The Impact of Incarceration on Siblings

Riley Hewko, Esq. featuring poem by Incarcerated Father Mato Cikala

Glancing out my cell window,

as grainy salty tears drown my eyes to a blur.

One flows its way down my cheek              so                     slow

like rain on a window until it falls off my chin,

piercing my soul, reminiscing about my time growing up with my brothers.

 

I'm the oldest of three boys.

I hold this guilt

for taking our time together for granted

for leaving them to grow up without a positive role model

like an older brother should have.

 

Instead they have to visit their big brother in prison

With so many restrictions and limited time to show their support for so many years.

At the moment the youngest doesn't understand Read more »

JS Blog Post October 5, 2018

Study Update: Recent Study Shows Negative Public Health Impacts for Children with Histories of Parental Incarceration and Need for Decarceration Strategies

Riley Hewko, Esq.

A recent study confirms that incarceration is one of the major public health challenges of our time, not only for the people experiencing incarceration, but for children left behind. The study by Nia Heard-Garris MD et al, “Health Care Use and Health Behaviors Among Young Adults with History of Parental Incarceration,” found that young adults with histories of parental incarceration are less likely to use health care and more likely to engage in unhealthy behaviors compared with peers without parental incarceration. Such findings urge policy makers to reduce incarceration rates and help children maintain contact with their incarcerated parents. Read more »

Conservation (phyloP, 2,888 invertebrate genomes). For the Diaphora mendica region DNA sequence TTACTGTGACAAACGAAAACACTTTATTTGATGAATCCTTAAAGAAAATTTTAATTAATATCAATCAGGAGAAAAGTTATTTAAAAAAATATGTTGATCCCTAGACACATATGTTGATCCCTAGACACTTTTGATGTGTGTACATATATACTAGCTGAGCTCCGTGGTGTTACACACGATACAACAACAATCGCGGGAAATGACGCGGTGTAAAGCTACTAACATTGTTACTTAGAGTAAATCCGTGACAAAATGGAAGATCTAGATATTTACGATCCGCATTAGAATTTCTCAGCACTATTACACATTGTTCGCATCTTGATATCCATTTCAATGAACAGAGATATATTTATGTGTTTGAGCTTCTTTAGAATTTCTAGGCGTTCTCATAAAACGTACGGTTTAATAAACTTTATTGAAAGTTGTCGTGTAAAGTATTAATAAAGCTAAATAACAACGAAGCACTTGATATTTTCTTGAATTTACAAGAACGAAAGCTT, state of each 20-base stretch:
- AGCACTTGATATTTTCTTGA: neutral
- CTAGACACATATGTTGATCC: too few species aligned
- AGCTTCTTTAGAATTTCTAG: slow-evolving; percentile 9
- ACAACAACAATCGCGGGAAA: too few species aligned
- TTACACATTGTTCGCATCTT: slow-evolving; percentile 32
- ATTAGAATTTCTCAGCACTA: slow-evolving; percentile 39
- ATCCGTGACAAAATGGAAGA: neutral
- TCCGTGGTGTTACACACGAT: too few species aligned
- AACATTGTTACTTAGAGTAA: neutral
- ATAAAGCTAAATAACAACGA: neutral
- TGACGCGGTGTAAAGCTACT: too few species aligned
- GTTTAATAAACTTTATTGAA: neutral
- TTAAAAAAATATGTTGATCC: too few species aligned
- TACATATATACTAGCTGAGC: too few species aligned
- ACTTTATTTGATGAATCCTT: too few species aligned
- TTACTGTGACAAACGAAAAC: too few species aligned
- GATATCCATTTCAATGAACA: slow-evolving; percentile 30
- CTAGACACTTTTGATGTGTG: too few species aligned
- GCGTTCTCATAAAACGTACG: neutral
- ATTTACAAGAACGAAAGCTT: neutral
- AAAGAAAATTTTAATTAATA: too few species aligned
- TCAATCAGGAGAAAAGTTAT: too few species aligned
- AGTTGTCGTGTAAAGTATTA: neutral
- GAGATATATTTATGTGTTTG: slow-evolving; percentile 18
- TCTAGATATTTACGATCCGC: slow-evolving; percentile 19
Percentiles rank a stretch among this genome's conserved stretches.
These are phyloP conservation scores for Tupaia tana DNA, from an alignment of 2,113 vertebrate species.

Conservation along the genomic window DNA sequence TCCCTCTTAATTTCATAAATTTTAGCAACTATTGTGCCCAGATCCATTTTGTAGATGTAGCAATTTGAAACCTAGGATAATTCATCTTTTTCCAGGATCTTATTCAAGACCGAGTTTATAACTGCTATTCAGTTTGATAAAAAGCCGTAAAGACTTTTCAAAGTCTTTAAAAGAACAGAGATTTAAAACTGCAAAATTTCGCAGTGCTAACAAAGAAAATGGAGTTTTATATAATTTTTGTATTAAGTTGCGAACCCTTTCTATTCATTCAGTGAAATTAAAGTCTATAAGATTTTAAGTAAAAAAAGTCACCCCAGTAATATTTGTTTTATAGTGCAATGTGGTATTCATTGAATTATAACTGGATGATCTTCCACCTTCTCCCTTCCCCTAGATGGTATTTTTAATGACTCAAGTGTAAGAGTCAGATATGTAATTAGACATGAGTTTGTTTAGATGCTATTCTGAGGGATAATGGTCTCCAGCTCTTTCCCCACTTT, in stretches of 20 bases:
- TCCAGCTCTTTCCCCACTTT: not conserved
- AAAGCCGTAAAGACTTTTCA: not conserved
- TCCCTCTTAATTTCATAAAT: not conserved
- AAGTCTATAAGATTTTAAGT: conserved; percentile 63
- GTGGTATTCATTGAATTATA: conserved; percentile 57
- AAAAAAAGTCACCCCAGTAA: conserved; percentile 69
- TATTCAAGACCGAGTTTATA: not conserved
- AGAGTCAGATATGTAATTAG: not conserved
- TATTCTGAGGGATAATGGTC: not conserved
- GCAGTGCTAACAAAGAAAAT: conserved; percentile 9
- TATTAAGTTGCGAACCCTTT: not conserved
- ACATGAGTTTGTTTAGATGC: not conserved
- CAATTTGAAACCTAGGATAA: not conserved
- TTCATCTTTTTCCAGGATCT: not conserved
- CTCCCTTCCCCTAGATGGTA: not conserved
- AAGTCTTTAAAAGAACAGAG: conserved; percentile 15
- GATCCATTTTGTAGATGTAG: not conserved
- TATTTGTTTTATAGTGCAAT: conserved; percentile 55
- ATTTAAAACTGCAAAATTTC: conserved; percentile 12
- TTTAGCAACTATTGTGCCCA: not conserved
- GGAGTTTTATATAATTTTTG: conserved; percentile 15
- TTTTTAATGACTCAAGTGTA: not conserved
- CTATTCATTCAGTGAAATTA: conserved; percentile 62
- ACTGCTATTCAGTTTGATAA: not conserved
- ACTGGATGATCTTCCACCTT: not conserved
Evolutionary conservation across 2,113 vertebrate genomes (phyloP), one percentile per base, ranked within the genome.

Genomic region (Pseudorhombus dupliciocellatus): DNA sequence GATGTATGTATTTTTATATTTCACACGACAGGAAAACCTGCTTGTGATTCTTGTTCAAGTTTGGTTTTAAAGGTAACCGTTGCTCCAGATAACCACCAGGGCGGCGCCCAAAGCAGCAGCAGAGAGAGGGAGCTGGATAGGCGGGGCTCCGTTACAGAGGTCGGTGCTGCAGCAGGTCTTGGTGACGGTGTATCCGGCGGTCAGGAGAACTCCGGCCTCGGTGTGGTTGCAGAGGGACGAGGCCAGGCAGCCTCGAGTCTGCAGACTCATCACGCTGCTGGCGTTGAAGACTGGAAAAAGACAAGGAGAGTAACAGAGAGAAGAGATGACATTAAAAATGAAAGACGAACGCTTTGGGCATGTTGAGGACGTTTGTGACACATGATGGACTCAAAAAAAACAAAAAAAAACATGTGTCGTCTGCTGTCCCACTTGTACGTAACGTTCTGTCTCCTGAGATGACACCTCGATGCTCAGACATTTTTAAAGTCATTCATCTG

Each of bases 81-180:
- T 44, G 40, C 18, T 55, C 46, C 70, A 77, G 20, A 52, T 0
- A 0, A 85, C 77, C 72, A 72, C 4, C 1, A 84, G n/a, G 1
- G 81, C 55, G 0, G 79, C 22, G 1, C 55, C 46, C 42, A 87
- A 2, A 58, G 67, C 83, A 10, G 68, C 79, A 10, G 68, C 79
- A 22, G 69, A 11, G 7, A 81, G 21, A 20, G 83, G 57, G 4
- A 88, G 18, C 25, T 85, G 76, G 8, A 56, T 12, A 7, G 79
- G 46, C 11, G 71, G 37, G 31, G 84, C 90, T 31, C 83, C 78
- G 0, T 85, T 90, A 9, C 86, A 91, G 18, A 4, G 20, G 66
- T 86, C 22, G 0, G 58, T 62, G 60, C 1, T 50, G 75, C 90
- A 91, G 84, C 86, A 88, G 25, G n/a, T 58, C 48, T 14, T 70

JS Blog Post August 28, 2018

United States Sentencing Commission - 2018-2019 Public Priorities Selection

Patricia Allard

Dear colleagues: 

  Read more »

JS Blog Post August 27, 2018

United States Sentencing Commission - Public Affairs – Priorities Comment

Patricia Allard

The Honorable William H. Pryor, Jr., Acting Chair

United States Sentencing Commission

1 Columbus Circle, NE, Suite 2-500, South Lobby

Washington, DC 20002-8002

August 10, 20018

 

Attn: Public Affairs – Priorities Comment

 

Dear Judge Pryor:

 

The undersigned applaud the Commission’s consideration of conducting “a study of the operation of §5H1.6 (Family Ties and Responsibilities with respect to the loss of caretaking or financial support of minors” as part of its policy priorities for the amendment cycle 2018-2019.  Recent research documenting the harmful impact of parental incarceration on children, as well as a growing interest from policymakers and practitioners to mitigate the long-term harms to children and their communities suggests that the time is ripe for research and policy reform to provide alternatives to incarceration for parents in consideration of their children’s needs.

  Read more »

News Article The Huffington Post July 6, 2018

More Democrats Want To Abolish ICE. Decriminalize Migration? Not So Much.

This article by Huffington Post reporter Roque Planas quotes Justice Strategies’ Executive Director Judith Greene, pointing out that at the root of the current family separation crisis is the criminalization of migration itself.  The article recounts the origins of this practice to a 1929 law introduced by South Carolina Senator Coleman Livingston Blease and embedded in the anti-Mexican and segregationist legacy of the times.  Despite calls from current day Congressional Democrats to end the Trump Administration’s practice of family separation, few are willing to call for an end to the racially charged practice of criminalizing migration.